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See also: hères and here's

Contents

EnglishEdit

NounEdit

heres

  1. plural of here

AnagramsEdit


LatinEdit

Alternative formsEdit

EtymologyEdit

From Proto-Indo-European *ǵʰeh₁ro- (derelict). Cognate with Ancient Greek χήρα (khḗra, widow)

PronunciationEdit

NounEdit

hērēs c (genitive hērēdis); third declension

  1. heir, heiress

InflectionEdit

Third declension.

Case Singular Plural
nominative hērēs hērēdēs
genitive hērēdis hērēdum
dative hērēdī hērēdibus
accusative hērēdem hērēdēs
ablative hērēde hērēdibus
vocative hērēs hērēdēs

Derived termsEdit

DescendantsEdit

  • Aragonese: hereu
  • Catalan: hereu
  • French, Old: eir
    • → Middle English: heir
    • French: hoir
    • → Middle Irish: eigre (see there for further descendants)

ReferencesEdit

  • heres in Charlton T. Lewis and Charles Short (1879) A Latin Dictionary, Oxford: Clarendon Press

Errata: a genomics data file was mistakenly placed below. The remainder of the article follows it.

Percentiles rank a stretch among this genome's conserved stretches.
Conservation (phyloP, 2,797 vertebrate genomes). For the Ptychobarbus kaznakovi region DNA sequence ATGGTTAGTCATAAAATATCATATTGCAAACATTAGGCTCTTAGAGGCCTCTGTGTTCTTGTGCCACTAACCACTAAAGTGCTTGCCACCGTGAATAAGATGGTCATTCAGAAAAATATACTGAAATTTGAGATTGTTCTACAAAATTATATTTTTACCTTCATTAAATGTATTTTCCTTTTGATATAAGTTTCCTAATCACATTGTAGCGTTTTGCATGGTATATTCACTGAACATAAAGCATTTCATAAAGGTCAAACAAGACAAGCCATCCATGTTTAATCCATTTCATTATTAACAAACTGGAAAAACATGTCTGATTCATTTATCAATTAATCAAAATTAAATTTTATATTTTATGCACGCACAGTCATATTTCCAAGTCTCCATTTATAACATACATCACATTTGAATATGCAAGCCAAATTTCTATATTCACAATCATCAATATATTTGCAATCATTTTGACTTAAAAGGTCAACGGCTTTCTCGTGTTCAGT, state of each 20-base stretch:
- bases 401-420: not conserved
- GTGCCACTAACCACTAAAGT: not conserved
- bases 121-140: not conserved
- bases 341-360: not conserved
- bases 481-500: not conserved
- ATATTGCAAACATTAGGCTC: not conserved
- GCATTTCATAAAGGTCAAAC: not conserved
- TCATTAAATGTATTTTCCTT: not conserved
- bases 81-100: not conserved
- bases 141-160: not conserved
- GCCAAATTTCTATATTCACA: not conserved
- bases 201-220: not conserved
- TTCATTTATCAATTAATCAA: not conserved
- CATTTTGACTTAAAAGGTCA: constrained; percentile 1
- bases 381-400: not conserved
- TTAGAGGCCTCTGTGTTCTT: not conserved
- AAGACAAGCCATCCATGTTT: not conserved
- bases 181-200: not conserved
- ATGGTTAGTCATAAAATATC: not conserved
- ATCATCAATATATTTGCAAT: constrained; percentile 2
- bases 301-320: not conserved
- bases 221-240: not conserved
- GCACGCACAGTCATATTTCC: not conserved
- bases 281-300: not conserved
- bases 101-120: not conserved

• heres in Charlton T. Lewis (1891) An Elementary Latin Dictionary, New York: Harper & Brothers
  • du Cange, Charles (1883), “heres”, in G. A. Louis Henschel, Pierre Carpentier, Léopold Favre, editors, Glossarium Mediæ et Infimæ Latinitatis (in Latin), Niort: L. Favre
  • heres” in Félix Gaffiot’s Dictionnaire Illustré Latin-Français, Hachette (1934)
  • Carl Meissner; Henry William Auden (1894) Latin Phrase-Book[1], London: Macmillan and Co.
    • to appoint some one as heir in one's will: aliquem heredem testamento scribere, facere
    • to be some one's heir: heredem esse alicui
    • sole heir; heir to three-quarters of the estate: heres ex asse, ex dodrante
    • heir to two-thirds of the property: heres ex besse
  • heres in Harry Thurston Peck, editor (1898) Harper's Dictionary of Classical Antiquities, New York: Harper & Brothers
  • heres in William Smith et al., editor (1890) A Dictionary of Greek and Roman Antiquities, London: William Wayte. G. E. Marindin
  • De Vaan, Michiel (2008) Etymological Dictionary of Latin and the other Italic Languages (Leiden Indo-European Etymological Dictionary Series; 7), Leiden, Boston: Brill